Researchers at the University of Massachusetts Amherst have produced a biofilm that yields the energy in evaporation and then converts it to electricity. The biofilm could bring big changes to the world of wearable electronics, powering everything from personal medical sensors to personal electronics.
The new study focuses on a specific strain of bacteria, Geobacter sulfurreducens -- a bacteria known as an electricigen because it can produce and conduct electricity. This microbe is one of many others that have shown the ability to produce electricity under certain conditions, including during evaporation – making it a good candidate for biofilms that can be stuck on the skin to harvest power.
Previous studies have looked at the potential of other bacteria to generate electricity but it’s very tricky keeping the microbes alive and offering them suitable conditions. Now, the team at Amherst found that G. sulfurreducens doesn't need to be alive to generate electricity. In fact, it’s even better if it isn’t.
“It’s much more efficient,” Derek Lovley, study author, said in a statement. “We’ve simplified the process of generating electricity by radically cutting back on the amount of processing needed. We sustainably grow the cells in a biofilm, and then use that agglomeration of cells. This cuts the energy inputs and makes everything simpler.”
Bacteria and electricity
The bacteria chosen by the researchers grow in matted colonies thick as a sheet of paper, with each microbe connected to its neighbor through what the researchers call “natural nanowires”. The team took these mats and engraved small circuits into them using a laser. They are then fitted between electrodes and encased in a polymer patch.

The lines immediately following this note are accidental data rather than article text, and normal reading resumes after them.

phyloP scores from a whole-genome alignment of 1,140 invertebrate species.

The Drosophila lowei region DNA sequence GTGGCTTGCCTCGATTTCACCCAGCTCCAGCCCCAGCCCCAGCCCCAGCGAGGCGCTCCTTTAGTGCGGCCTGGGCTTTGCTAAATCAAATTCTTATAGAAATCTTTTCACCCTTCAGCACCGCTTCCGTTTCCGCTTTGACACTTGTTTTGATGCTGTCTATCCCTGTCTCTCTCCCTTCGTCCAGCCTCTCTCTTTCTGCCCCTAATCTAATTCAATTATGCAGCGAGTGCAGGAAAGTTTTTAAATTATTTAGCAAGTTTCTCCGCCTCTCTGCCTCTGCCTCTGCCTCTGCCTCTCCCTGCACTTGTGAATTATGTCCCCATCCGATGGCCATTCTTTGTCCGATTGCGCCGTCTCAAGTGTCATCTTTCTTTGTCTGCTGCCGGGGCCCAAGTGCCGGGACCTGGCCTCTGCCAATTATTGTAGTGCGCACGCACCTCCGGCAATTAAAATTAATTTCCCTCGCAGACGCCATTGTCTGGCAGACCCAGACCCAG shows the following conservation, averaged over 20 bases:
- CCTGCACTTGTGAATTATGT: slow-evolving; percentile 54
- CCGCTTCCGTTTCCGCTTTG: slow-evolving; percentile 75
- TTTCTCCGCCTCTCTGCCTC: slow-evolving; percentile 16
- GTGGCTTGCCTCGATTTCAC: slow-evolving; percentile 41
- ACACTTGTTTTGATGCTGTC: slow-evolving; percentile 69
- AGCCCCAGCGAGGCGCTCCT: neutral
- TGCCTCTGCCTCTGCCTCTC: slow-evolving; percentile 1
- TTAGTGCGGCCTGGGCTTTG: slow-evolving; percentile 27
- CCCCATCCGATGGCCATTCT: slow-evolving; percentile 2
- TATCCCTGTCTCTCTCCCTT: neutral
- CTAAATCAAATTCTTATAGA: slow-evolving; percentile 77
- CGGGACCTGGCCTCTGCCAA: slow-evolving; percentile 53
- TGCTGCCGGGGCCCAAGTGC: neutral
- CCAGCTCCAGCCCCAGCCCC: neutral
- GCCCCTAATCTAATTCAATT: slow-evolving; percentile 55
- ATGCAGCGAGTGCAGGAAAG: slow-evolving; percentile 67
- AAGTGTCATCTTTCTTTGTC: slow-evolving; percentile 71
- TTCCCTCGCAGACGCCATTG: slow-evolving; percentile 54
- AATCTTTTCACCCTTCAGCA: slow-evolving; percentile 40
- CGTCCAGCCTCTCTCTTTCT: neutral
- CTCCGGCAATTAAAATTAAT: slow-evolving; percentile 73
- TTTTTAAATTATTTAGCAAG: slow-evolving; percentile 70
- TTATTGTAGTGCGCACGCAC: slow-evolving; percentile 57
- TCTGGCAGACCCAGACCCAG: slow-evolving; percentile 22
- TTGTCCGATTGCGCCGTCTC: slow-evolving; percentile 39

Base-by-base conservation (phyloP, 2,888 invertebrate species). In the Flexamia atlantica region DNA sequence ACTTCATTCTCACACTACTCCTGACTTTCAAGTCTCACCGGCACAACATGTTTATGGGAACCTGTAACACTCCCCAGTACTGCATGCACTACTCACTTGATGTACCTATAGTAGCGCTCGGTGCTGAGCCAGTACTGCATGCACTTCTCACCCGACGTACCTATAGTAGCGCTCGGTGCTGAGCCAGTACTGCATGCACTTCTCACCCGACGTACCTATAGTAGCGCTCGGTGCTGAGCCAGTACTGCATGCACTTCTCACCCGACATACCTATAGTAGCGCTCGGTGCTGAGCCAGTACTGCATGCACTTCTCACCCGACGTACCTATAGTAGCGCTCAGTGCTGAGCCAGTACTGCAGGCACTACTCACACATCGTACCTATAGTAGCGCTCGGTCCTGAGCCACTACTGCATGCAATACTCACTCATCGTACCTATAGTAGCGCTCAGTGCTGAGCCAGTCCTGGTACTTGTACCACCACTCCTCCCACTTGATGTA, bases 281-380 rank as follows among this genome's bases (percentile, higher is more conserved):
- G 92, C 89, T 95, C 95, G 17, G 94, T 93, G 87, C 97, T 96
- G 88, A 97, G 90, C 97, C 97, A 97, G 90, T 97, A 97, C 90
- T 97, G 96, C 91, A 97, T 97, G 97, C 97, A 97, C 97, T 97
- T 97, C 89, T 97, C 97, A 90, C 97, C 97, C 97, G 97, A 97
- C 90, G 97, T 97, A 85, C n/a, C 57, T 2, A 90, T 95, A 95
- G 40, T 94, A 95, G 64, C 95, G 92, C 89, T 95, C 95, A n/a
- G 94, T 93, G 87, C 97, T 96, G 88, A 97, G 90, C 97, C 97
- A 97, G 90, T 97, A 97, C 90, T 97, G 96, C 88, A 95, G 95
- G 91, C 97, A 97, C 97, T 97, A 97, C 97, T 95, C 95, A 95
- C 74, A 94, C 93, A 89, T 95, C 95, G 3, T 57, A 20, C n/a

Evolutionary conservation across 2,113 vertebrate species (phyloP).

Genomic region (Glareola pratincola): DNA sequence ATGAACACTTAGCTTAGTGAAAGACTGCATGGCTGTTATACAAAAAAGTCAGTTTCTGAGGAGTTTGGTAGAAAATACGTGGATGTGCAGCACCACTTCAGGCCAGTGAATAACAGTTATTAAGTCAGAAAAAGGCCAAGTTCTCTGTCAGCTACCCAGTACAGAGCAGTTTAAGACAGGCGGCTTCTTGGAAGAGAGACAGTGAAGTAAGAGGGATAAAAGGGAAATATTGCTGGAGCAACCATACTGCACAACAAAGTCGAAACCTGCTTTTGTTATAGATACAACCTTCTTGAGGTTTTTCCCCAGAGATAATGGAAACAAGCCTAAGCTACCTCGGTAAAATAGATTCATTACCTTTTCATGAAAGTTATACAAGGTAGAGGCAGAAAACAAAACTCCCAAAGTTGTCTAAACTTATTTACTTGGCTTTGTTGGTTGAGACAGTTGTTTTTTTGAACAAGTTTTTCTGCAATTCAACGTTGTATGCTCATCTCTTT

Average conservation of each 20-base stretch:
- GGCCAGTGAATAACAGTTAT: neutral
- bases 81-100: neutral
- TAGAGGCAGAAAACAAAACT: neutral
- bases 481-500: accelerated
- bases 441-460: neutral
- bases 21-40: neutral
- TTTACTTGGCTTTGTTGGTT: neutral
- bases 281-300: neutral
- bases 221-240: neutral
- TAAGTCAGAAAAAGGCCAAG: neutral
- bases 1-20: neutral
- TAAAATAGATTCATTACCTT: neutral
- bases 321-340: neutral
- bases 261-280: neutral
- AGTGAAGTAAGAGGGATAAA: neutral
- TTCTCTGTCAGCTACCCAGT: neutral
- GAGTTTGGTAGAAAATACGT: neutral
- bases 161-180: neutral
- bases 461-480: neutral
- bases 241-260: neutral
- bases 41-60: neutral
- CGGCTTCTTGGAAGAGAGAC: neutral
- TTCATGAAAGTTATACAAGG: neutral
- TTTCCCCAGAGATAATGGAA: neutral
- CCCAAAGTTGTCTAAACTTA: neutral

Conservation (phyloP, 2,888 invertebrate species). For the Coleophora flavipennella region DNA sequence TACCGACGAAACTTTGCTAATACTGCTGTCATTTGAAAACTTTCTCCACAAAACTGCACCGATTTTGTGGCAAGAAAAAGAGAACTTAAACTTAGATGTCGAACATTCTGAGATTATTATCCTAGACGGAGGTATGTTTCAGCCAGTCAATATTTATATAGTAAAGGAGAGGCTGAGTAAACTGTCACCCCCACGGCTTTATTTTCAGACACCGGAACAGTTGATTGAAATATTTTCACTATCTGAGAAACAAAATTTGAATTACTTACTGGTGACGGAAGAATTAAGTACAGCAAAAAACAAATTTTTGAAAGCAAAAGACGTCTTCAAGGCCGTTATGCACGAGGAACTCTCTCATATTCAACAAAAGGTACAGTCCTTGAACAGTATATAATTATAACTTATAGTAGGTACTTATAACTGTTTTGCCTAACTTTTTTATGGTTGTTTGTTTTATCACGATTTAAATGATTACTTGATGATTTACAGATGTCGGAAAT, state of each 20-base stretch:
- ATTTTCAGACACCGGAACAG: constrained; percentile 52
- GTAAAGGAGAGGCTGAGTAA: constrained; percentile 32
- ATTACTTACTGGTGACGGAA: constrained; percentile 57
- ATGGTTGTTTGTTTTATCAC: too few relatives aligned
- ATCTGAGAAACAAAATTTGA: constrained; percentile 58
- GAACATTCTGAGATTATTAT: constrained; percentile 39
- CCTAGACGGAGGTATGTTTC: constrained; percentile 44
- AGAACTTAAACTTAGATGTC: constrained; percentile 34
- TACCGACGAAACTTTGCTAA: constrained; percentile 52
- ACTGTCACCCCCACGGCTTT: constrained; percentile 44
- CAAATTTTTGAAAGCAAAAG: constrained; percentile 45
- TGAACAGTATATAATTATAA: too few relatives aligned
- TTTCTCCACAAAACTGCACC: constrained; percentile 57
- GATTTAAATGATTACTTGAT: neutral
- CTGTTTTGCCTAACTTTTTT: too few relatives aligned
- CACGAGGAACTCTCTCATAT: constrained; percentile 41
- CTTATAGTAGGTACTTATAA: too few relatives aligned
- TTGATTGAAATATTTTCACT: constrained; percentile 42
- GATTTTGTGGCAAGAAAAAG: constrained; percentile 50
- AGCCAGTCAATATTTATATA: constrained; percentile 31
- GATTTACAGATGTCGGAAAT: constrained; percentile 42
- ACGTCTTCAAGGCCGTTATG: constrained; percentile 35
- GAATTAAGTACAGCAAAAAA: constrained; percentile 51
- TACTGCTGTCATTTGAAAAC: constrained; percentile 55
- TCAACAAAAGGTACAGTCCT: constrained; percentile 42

The patch can be worn on the skin, where it starts generating electricity as sweat evaporates from the person’s skin. The biofilm appears to work better than inorganic evaporation-based current generators when it comes to salty water, the researchers said. Overall, its structure facilitates the evaporation process, they wrote in their paper.
“The limiting factor of wearable electronics has always been the power supply," Jun Yao, professor of computer engineering at the University of Massachusetts Amherst, and the paper’s other senior author, said in a media statement. "Batteries run down and have to be changed or charged. They are also bulky, heavy, and uncomfortable.”
The new biofilm can produce as much energy as a comparably-sized battery, doesn’t need to be cared for, and never needs to be charged or plugged in. The experiments done as part of this study showed that the biofield maintained its performance for at least 18 hours and powered a strain sensor measuring respiration and other body signals.
When interconnected, the biofilm sheets also powered a laser-patterned wearable electrochemical glucose sensor. But its potential could go much further than just wearables, the researchers think. If it proves scalable over large surface areas, this technology could harness some of the solar energy that reaches the Earth and is lost in the process of evaporating water.
The study was published in the journal Nature.